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Storytelling in midwifery: Is it time to value our oral tradition?

02 January 2017
9 min read
Volume 25 · Issue 1

Abstract

Historically, midwifery has been an oral culture, where the generation of knowledge occurs through narrative or ‘storytelling’ rather than through scientific data. In recent years, however, the prevalence of scientific knowledge has dominated midwifery. The gold standard of scientific research is the randomised controlled trial, which is arguably a poor fit for normal midwifery practice because, in its purest form, midwifery is about supporting and enabling physiology with minimal intervention. A number of practices in midwifery have seen widespread adoption before there were published scientific data to support them. These include non-suturing of perineal tears in the 1990s, the use of water and, more recently, the use of hypnosis techniques for labour and birth. It seems possible that the narrative tradition of knowledge-sharing in midwifery may have contributed to these phenomena. Midwives should be encouraged to value this ‘way of knowing’ more highly, and research in the context of UK midwifery practice should be undertaken to develop the knowledge base.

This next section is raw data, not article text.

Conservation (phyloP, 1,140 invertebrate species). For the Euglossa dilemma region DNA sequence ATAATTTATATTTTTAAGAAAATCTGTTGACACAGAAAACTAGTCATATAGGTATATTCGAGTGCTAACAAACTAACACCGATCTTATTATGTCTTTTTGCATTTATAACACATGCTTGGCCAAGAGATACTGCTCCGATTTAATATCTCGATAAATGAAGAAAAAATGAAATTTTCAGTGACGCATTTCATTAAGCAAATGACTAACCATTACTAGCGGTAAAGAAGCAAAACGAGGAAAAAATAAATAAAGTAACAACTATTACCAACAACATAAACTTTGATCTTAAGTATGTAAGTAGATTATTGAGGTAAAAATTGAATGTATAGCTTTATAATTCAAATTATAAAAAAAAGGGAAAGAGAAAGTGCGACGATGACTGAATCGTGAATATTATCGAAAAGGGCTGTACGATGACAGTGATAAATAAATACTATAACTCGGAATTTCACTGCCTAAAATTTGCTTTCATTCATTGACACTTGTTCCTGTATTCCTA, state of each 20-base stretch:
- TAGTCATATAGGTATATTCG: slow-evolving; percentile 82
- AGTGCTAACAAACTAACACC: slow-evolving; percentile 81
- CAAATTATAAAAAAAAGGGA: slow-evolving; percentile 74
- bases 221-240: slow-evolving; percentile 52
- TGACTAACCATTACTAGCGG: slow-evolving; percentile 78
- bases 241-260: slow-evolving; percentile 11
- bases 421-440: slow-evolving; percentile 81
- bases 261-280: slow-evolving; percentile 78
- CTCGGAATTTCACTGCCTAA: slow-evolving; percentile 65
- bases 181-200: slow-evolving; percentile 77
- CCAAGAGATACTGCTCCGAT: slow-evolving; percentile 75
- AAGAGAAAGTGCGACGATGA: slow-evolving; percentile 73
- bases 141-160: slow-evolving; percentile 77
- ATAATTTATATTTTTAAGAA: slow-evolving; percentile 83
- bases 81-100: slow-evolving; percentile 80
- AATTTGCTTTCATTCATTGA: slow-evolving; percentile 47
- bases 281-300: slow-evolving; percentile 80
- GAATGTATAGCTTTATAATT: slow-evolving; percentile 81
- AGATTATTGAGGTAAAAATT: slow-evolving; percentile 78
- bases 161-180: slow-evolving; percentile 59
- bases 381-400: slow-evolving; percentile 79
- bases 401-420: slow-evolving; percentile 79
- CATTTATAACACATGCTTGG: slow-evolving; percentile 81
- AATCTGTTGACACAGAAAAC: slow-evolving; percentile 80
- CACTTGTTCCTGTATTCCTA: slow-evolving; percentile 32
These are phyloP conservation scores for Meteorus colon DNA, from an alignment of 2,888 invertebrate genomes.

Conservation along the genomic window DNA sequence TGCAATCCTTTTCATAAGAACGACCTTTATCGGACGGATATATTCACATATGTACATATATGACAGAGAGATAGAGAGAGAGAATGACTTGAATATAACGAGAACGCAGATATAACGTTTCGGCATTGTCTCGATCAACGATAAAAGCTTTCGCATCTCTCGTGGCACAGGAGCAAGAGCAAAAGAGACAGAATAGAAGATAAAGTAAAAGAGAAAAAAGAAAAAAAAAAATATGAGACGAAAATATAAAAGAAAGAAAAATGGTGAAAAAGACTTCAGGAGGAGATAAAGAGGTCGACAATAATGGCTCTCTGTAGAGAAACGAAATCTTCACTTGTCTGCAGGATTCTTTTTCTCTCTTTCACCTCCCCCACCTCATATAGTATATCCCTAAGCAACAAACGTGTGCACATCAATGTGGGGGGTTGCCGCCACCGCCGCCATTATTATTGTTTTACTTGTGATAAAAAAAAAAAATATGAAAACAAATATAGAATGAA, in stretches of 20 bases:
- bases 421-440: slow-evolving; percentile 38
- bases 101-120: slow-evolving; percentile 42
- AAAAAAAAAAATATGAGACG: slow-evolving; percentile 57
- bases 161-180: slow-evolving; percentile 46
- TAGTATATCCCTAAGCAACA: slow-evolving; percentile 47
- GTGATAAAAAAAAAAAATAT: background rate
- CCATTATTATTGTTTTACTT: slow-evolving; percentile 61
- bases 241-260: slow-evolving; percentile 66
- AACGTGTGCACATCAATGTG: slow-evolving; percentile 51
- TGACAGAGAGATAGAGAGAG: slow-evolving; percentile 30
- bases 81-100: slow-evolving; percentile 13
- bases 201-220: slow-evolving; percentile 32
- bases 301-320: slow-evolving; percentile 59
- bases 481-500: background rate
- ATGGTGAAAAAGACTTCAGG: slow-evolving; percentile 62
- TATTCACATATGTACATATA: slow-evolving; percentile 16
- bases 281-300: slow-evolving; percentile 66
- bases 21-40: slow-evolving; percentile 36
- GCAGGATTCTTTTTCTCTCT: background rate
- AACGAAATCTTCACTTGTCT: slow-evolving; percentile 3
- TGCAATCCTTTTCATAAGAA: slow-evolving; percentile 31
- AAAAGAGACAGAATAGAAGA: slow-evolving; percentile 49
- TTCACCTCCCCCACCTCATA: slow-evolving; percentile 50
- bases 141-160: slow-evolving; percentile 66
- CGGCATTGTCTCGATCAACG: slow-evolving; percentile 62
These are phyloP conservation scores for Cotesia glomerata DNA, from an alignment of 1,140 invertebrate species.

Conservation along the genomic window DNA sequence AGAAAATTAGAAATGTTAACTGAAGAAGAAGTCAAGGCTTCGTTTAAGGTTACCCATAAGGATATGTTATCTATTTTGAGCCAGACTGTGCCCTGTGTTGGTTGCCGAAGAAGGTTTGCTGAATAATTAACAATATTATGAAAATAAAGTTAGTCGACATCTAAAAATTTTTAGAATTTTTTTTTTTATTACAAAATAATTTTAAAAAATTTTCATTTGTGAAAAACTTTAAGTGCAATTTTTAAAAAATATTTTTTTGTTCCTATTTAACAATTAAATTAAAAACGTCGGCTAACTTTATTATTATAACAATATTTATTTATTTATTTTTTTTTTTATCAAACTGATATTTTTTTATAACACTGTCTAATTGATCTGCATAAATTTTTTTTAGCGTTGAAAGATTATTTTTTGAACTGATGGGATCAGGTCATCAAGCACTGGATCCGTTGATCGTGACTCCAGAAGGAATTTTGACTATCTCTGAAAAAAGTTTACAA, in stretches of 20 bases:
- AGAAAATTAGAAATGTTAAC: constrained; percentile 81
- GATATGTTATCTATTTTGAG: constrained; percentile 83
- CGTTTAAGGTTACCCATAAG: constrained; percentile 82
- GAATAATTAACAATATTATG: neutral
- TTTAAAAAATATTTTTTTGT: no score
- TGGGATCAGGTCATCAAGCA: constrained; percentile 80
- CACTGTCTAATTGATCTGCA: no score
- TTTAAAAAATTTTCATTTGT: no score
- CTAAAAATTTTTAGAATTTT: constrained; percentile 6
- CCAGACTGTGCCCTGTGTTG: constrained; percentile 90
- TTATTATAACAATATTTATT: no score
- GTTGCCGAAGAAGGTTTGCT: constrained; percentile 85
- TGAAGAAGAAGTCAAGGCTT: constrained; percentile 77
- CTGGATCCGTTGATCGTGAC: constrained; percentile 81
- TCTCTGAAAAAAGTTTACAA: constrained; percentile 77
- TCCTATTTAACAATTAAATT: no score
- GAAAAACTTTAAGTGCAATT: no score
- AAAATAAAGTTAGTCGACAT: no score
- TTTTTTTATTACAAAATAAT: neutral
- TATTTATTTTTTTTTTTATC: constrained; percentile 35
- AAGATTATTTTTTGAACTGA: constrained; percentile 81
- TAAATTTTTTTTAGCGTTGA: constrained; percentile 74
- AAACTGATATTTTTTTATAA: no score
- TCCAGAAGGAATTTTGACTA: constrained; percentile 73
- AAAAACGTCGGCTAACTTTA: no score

The generation of knowledge in midwifery arguably occurs through a kind of ‘storytelling’ rather than through scientific facts, but the prevalence of scientific knowledge has come to dominate midwifery practice. However, the gold standard of scientific research, the randomised controlled trial (which, in general terms, measures the effect of treatments or interventions) is a poor fit for normal midwifery practice, which is about supporting and enabling physiology with minimal intervention. This paper seeks to explore the value of storytelling in midwifery, presenting it as a legitimate and relevant form of knowledge for the profession.

‘I think, because we are in a culture that doesn't respect intuition and has a very narrow definition of knowledge, we can get caught into the trap of that narrowness. Intuition is another kind of knowledge—deeply embodied. It's not up there in the stars. It knows, just as much as intellectual knowing. It's not fluff, which is what the culture tries to do to it.’ (Judy Luce, homebirth midwife, quoted in Davis-Floyd and Davis, 1996)

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